In the United States, senior citizens or the elderly refer to persons aged 65 and above. On the other hand, retirees refer to people who have left the workforce for good–whether voluntarily or by reaching the full retirement age of 67 years.
As tax season approaches, it is essential to recognize the benefits and credits available for them. Since most of them no longer work, knowing the tax deductions can help them budget their pensions and benefits better.
To get you started, here are six tax deductions for seniors and retirees to help in their next financial planning session.
1. Charitable Deductions
For retirees, making tax-exempted investments early on is a great way to enjoy tax-deducted income upon retirement. One example is a charitable remainder trust (CRUT). It is a financial planning tool that puts assets into a trust. It then pays income to the named beneficiary (or the donor himself) for a set period or a lifetime. Afterward, the remaining value in the trust fund goes to a charitable organization of the donor’s choice.
One way to maximize your CRUT is to defer income payments to a future date. The payments made from a CRUT are tax exempted. Additionally, cash-funded trust funds allow the donor to use charitable deductions for up to 60% of their adjusted gross income. These tax exemptions only get higher once you reach the age of 65.
2. Changes in Tax Filing Threshold
Some factors affect which tax bracket you will be for the tax season. For example, self-employed individuals or small business owners must file tax returns should they make more than $400 a year. A common misconception regarding tax filing thresholds is that moving into a higher bracket doesn’t necessarily equate to all income being taxed at higher rates.
Seniors usually enjoy a higher gross income threshold for filing, provided that they are at least 65 years old at the end of the tax year.
3. Social Security Taxes
Most people might not be aware that earnings from your Social Security benefits are generally exempted from federal income taxes. There’s no need to pay income taxes for individuals who earn less than $25,000 per year, including social security. If your annual earning is over $25,000 and below $34,000, you’ll be required to pay only half (50%) of your benefits on the following income tax filing.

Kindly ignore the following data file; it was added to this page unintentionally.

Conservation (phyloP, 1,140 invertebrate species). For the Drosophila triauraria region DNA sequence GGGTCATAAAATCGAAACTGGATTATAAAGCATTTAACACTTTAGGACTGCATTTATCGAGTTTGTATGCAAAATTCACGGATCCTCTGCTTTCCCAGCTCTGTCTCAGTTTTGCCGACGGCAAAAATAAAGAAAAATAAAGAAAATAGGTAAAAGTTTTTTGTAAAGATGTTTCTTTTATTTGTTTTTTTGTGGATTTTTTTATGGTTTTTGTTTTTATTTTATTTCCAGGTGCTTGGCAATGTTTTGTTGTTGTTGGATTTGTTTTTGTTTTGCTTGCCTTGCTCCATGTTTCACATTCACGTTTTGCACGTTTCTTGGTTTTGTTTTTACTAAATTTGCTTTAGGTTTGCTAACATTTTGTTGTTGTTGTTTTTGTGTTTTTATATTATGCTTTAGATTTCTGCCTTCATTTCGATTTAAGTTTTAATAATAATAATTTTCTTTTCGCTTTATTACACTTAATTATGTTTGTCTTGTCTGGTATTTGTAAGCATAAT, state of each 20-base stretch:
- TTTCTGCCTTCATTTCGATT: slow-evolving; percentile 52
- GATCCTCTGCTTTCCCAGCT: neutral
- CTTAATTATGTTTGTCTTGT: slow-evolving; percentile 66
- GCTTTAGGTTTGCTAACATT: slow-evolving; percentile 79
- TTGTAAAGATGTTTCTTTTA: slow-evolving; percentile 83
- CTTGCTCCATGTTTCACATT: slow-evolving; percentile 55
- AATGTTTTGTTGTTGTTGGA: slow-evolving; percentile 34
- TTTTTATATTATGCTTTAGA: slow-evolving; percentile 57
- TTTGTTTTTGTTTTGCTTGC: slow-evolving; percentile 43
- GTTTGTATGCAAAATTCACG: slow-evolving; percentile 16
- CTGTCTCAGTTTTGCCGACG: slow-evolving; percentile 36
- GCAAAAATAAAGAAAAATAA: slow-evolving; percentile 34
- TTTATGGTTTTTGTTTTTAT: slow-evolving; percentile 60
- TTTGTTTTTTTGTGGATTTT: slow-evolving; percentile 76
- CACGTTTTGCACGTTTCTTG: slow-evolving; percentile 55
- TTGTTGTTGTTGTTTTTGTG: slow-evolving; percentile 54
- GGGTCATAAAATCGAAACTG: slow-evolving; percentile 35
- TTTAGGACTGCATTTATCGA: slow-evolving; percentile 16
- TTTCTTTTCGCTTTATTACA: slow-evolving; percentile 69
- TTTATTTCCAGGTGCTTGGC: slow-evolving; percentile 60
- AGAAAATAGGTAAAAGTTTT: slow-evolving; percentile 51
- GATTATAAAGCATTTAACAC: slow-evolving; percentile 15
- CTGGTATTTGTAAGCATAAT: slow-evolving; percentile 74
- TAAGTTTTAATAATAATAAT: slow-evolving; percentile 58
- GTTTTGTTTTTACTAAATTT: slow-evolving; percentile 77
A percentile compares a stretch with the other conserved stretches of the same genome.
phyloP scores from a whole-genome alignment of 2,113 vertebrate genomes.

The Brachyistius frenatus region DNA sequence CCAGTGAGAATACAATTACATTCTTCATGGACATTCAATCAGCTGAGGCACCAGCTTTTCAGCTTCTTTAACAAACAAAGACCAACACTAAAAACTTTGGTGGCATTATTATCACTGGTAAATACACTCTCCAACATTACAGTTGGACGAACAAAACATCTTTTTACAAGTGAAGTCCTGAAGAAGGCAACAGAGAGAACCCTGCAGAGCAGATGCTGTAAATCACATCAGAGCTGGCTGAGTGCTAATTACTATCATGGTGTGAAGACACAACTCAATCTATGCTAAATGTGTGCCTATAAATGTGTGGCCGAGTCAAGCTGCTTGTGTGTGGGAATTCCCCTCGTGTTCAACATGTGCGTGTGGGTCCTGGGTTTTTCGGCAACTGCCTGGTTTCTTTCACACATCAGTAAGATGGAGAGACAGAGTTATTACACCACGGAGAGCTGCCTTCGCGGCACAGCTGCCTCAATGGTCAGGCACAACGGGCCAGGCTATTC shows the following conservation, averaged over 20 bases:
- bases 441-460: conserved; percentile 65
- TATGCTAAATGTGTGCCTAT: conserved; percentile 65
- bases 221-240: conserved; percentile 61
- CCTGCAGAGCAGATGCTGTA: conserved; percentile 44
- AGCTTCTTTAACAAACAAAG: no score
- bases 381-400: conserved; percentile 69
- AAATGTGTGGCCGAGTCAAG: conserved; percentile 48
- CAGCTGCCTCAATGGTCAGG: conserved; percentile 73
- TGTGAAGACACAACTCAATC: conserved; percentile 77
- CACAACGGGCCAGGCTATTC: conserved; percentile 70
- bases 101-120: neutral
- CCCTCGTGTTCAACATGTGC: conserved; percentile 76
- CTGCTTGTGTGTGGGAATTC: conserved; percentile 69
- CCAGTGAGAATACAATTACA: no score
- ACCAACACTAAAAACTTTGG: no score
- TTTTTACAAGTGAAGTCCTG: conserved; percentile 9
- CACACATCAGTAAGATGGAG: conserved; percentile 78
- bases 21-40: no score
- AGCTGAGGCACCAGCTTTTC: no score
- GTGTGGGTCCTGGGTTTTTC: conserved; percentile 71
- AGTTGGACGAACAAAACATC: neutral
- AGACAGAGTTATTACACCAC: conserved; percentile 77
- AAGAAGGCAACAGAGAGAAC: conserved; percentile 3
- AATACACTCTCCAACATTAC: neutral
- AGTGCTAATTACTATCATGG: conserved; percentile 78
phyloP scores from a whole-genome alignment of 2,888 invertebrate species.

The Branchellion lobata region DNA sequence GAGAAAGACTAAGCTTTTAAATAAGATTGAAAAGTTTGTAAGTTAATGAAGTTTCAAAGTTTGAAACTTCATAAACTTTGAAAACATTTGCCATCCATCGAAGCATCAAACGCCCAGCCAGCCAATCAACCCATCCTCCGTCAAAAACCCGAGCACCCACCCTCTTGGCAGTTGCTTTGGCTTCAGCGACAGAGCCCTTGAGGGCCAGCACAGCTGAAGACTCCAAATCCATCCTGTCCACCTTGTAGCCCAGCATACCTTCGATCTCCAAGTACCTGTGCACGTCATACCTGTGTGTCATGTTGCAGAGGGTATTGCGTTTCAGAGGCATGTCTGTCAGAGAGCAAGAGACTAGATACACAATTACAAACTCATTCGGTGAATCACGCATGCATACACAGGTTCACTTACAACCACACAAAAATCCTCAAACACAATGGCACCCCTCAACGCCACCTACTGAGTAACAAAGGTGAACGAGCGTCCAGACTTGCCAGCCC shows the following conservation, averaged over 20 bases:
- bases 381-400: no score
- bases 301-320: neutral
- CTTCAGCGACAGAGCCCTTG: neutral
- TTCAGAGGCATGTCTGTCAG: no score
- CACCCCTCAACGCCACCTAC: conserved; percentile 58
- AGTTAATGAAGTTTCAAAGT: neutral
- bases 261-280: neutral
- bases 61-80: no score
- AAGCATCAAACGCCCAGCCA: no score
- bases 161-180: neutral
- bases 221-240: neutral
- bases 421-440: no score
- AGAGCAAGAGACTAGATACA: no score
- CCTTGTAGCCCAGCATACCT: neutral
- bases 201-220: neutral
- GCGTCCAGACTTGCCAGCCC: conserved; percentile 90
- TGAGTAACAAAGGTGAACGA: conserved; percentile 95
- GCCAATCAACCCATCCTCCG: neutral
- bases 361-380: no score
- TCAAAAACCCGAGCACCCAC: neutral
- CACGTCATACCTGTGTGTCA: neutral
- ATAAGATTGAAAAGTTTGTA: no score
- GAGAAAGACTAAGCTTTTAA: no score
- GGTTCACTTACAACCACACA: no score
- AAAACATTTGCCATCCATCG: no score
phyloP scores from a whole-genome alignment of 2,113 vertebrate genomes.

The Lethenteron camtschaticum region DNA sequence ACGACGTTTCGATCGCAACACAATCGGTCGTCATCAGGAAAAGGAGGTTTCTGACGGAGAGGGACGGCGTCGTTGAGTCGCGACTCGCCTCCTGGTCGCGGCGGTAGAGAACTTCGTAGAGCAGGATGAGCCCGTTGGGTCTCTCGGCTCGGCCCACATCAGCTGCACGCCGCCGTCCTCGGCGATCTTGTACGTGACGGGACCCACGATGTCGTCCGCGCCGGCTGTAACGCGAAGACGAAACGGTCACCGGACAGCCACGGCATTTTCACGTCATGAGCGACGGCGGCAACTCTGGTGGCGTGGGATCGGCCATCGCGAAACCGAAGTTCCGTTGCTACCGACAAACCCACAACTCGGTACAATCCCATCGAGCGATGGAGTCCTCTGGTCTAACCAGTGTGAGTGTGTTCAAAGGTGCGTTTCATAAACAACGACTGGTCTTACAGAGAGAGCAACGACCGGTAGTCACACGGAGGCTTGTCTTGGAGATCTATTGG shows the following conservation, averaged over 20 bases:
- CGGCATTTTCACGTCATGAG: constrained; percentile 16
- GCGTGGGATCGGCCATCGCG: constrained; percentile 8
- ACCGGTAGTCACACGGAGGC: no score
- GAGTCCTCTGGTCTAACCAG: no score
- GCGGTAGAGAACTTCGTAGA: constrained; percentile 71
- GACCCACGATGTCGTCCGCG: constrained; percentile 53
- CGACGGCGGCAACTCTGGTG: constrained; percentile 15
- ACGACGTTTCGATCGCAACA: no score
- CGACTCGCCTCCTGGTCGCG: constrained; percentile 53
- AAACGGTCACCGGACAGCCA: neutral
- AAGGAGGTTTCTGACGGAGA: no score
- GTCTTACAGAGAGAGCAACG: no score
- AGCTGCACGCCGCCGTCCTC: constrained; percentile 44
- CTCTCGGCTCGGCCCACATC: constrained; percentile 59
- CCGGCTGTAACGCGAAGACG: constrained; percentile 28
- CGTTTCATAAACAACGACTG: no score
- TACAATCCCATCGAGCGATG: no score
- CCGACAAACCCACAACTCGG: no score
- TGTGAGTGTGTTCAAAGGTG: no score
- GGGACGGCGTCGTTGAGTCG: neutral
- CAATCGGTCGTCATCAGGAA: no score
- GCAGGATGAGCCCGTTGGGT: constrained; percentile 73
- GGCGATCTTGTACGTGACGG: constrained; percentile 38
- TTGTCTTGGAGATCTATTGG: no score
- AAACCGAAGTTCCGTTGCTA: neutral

However, there’s a difference for married people since the thresholds are different and the joint income is taken into consideration. If a senior citizen and the spouse earn more than $32,000 and below $44,000, you must pay taxes for 50% of the benefits. Anything more than this threshold is required to pay for 85% of their benefits.
For retirees below the age of 65, if they have little income aside from their Social Security, they usually don’t get taxed. In some cases, they are no longer required to file a return.
4. Increased Standard Deduction for Seniors
Once you reach senior citizenship, the general standard deduction increases. This deduction refers to the part of your income that is not subject to tax. More importantly, it can be used to reduce further your tax bills instead of itemizing the deductible items–a practice that is usually more time-consuming.
However, the increased standard deduction for seniors is dependent on a number of factors and a changing rate every year. For 2022, the Internal Revenue Service has released updated standard deduction guidelines, increasing the deduction for seniors to $14,700. Taking your standard deduction makes it easier to file taxes.
5. Medical Expense Deductions
Old age is often associated with increasing medical needs. To help alleviate the financial woes that come with it, you should be familiar with tax deductions for qualified medical expenses. Taxpayers generally can itemize and declare their medical bills for tax deductions, which is a more significant help for the elderly shouldering healthcare expenses.
Generally, medical expenses that exceed 7.5% of the taxpayer’s adjusted gross income are tax-deductible. However, certain health expenses like health clubs or supplements are not included. Usually, the tax break includes medical procedures like therapy and surgery, prescription drugs, health insurance premiums, and senior care like adult day services or in-home help.
6. Deductions from Businesses and Hobbies
Senior citizens and retirees usually take their time off to start their own businesses or engage in hobbies. However, the IRS makes particular distinctions between a business and a hobby, especially if you’re earning income from doing either activity.
Essentially, businesses are intended to make a profit while hobbies are for sport or recreation purposes only. For business owners, several relevant expenses can be listed as tax deductions.
When you retire or reach old age, specific tax rules change or become available to you. These tax breaks, deductions, and credits are designed to help you enjoy the fruits of your hard work from the previous years. By learning what applies to you, you can avoid paying unnecessary taxes, allowing you to keep more to yourself and enjoy life more.